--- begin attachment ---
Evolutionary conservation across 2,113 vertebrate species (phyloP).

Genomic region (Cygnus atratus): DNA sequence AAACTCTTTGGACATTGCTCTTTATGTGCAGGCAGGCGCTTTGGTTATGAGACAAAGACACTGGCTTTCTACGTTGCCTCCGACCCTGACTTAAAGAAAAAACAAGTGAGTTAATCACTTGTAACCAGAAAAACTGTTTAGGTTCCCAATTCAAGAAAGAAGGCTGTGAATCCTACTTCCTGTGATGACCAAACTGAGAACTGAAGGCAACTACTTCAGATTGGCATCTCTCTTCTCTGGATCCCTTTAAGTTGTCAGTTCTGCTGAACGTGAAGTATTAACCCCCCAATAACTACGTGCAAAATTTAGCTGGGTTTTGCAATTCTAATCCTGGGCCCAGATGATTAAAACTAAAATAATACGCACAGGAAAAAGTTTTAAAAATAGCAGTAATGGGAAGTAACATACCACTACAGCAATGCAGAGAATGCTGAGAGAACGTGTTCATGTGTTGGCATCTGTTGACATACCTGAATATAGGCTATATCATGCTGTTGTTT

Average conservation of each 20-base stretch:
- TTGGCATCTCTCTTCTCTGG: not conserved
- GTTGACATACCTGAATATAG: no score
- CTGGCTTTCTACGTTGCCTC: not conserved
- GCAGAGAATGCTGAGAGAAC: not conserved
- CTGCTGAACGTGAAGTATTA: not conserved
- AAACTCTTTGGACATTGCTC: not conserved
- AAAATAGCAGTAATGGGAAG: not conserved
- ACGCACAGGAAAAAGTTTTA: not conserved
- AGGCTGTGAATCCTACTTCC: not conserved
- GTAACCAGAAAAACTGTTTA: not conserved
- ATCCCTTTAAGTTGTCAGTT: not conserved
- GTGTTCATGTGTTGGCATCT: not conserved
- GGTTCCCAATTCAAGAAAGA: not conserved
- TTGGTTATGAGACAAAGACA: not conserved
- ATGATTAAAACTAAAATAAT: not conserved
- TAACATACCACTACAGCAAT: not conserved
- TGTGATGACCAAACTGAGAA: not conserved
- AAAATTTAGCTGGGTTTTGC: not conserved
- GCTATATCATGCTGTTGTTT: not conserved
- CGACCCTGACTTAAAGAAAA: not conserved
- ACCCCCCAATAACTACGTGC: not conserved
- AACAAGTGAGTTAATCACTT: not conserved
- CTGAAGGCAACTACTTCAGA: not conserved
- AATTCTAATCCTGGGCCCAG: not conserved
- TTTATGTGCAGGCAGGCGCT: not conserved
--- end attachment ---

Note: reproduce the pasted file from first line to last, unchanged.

Evolutionary conservation across 2,113 vertebrate species (phyloP).

Genomic region (Cygnus atratus): DNA sequence AAACTCTTTGGACATTGCTCTTTATGTGCAGGCAGGCGCTTTGGTTATGAGACAAAGACACTGGCTTTCTACGTTGCCTCCGACCCTGACTTAAAGAAAAAACAAGTGAGTTAATCACTTGTAACCAGAAAAACTGTTTAGGTTCCCAATTCAAGAAAGAAGGCTGTGAATCCTACTTCCTGTGATGACCAAACTGAGAACTGAAGGCAACTACTTCAGATTGGCATCTCTCTTCTCTGGATCCCTTTAAGTTGTCAGTTCTGCTGAACGTGAAGTATTAACCCCCCAATAACTACGTGCAAAATTTAGCTGGGTTTTGCAATTCTAATCCTGGGCCCAGATGATTAAAACTAAAATAATACGCACAGGAAAAAGTTTTAAAAATAGCAGTAATGGGAAGTAACATACCACTACAGCAATGCAGAGAATGCTGAGAGAACGTGTTCATGTGTTGGCATCTGTTGACATACCTGAATATAGGCTATATCATGCTGTTGTTT

Average conservation of each 20-base stretch:
- TTGGCATCTCTCTTCTCTGG: not conserved
- GTTGACATACCTGAATATAG: no score
- CTGGCTTTCTACGTTGCCTC: not conserved
- GCAGAGAATGCTGAGAGAAC: not conserved
- CTGCTGAACGTGAAGTATTA: not conserved
- AAACTCTTTGGACATTGCTC: not conserved
- AAAATAGCAGTAATGGGAAG: not conserved
- ACGCACAGGAAAAAGTTTTA: not conserved
- AGGCTGTGAATCCTACTTCC: not conserved
- GTAACCAGAAAAACTGTTTA: not conserved
- ATCCCTTTAAGTTGTCAGTT: not conserved
- GTGTTCATGTGTTGGCATCT: not conserved
- GGTTCCCAATTCAAGAAAGA: not conserved
- TTGGTTATGAGACAAAGACA: not conserved
- ATGATTAAAACTAAAATAAT: not conserved
- TAACATACCACTACAGCAAT: not conserved
- TGTGATGACCAAACTGAGAA: not conserved
- AAAATTTAGCTGGGTTTTGC: not conserved
- GCTATATCATGCTGTTGTTT: not conserved
- CGACCCTGACTTAAAGAAAA: not conserved
- ACCCCCCAATAACTACGTGC: not conserved
- AACAAGTGAGTTAATCACTT: not conserved
- CTGAAGGCAACTACTTCAGA: not conserved
- AATTCTAATCCTGGGCCCAG: not conserved
- TTTATGTGCAGGCAGGCGCT: not conserved